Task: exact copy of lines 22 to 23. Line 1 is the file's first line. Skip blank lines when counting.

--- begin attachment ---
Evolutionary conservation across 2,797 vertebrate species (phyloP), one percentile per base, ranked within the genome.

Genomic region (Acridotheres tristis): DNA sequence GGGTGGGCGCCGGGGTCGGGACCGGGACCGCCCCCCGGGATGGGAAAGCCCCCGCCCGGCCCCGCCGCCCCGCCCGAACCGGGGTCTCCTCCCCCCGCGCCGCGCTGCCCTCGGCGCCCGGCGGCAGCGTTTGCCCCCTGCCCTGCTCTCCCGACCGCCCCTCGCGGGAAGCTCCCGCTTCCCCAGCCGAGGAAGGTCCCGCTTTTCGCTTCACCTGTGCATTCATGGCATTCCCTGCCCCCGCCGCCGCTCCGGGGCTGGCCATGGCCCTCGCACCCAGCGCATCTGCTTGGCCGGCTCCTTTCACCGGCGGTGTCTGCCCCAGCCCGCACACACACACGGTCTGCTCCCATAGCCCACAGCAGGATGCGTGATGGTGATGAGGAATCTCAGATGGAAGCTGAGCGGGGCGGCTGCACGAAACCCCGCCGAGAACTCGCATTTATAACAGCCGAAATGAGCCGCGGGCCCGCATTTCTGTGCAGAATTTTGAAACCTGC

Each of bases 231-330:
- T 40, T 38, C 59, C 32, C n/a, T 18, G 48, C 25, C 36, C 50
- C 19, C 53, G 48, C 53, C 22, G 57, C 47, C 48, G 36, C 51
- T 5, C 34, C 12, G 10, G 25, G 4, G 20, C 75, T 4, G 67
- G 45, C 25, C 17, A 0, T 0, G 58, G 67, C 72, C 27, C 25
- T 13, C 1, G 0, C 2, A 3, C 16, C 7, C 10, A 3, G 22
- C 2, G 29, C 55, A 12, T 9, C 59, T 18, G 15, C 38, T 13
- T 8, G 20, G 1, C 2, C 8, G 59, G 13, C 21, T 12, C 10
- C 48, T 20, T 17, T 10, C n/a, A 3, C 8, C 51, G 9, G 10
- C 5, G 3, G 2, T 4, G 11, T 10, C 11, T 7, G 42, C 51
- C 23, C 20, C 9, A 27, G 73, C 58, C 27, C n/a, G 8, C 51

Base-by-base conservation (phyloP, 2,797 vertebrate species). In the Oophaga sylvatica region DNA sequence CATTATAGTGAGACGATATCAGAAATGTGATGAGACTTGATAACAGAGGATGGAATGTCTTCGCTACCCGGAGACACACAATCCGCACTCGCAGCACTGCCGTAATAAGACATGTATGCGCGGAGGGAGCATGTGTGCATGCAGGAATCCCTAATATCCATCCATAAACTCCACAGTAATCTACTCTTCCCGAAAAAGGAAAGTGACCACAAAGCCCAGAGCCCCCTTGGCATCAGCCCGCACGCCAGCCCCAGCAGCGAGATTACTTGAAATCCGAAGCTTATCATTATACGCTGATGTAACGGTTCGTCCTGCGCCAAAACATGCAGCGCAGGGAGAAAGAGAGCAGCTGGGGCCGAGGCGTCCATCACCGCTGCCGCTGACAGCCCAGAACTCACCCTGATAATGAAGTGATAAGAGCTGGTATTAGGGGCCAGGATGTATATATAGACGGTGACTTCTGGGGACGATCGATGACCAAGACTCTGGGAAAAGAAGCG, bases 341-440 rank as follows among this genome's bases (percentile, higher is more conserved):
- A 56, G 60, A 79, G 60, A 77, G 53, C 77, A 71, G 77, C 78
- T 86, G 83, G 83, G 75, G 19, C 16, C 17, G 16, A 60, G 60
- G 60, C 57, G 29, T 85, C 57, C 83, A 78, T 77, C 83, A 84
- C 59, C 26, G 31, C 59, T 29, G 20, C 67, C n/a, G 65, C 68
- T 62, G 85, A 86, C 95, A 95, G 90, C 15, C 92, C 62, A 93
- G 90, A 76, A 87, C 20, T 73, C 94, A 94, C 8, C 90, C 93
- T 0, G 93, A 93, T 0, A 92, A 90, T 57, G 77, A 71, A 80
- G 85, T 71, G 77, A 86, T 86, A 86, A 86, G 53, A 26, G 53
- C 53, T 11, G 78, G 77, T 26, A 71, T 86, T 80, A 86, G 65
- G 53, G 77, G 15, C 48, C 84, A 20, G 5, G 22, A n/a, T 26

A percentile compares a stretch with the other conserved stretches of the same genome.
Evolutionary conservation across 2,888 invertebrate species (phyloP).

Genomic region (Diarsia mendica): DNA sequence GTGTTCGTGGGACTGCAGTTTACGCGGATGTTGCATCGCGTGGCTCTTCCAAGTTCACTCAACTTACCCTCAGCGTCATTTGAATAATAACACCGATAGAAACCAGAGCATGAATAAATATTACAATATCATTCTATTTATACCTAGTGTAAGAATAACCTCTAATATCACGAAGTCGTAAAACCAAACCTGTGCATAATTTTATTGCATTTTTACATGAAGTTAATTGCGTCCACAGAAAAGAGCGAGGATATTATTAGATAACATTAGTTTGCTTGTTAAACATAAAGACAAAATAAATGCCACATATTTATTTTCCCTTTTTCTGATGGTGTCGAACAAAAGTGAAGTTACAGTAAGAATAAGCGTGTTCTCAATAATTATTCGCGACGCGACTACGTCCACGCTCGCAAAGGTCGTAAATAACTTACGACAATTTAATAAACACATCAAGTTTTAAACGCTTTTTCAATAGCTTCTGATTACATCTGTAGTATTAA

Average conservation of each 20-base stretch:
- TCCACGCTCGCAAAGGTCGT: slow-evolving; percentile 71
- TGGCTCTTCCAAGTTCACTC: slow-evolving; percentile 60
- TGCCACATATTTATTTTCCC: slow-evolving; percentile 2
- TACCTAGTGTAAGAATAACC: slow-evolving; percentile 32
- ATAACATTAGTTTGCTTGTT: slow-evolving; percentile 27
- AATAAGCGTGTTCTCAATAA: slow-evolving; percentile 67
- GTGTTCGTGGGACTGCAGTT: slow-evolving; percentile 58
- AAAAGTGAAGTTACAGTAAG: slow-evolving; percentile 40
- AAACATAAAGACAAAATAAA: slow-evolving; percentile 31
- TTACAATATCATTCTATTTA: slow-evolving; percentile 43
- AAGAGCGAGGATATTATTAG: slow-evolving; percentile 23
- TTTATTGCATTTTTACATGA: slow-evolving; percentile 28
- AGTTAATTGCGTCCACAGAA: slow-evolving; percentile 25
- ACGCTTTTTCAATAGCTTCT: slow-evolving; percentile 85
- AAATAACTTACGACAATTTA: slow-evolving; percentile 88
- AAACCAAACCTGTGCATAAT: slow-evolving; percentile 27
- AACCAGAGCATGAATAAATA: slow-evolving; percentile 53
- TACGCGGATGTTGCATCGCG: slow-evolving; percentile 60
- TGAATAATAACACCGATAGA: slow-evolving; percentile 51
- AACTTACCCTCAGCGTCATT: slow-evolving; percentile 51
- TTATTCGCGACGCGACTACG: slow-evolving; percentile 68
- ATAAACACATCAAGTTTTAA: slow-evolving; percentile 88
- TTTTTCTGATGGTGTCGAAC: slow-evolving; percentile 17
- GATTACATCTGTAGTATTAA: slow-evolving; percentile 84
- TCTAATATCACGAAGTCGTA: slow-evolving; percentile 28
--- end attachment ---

- G 85, T 71, G 77, A 86, T 86, A 86, A 86, G 53, A 26, G 53
- C 53, T 11, G 78, G 77, T 26, A 71, T 86, T 80, A 86, G 65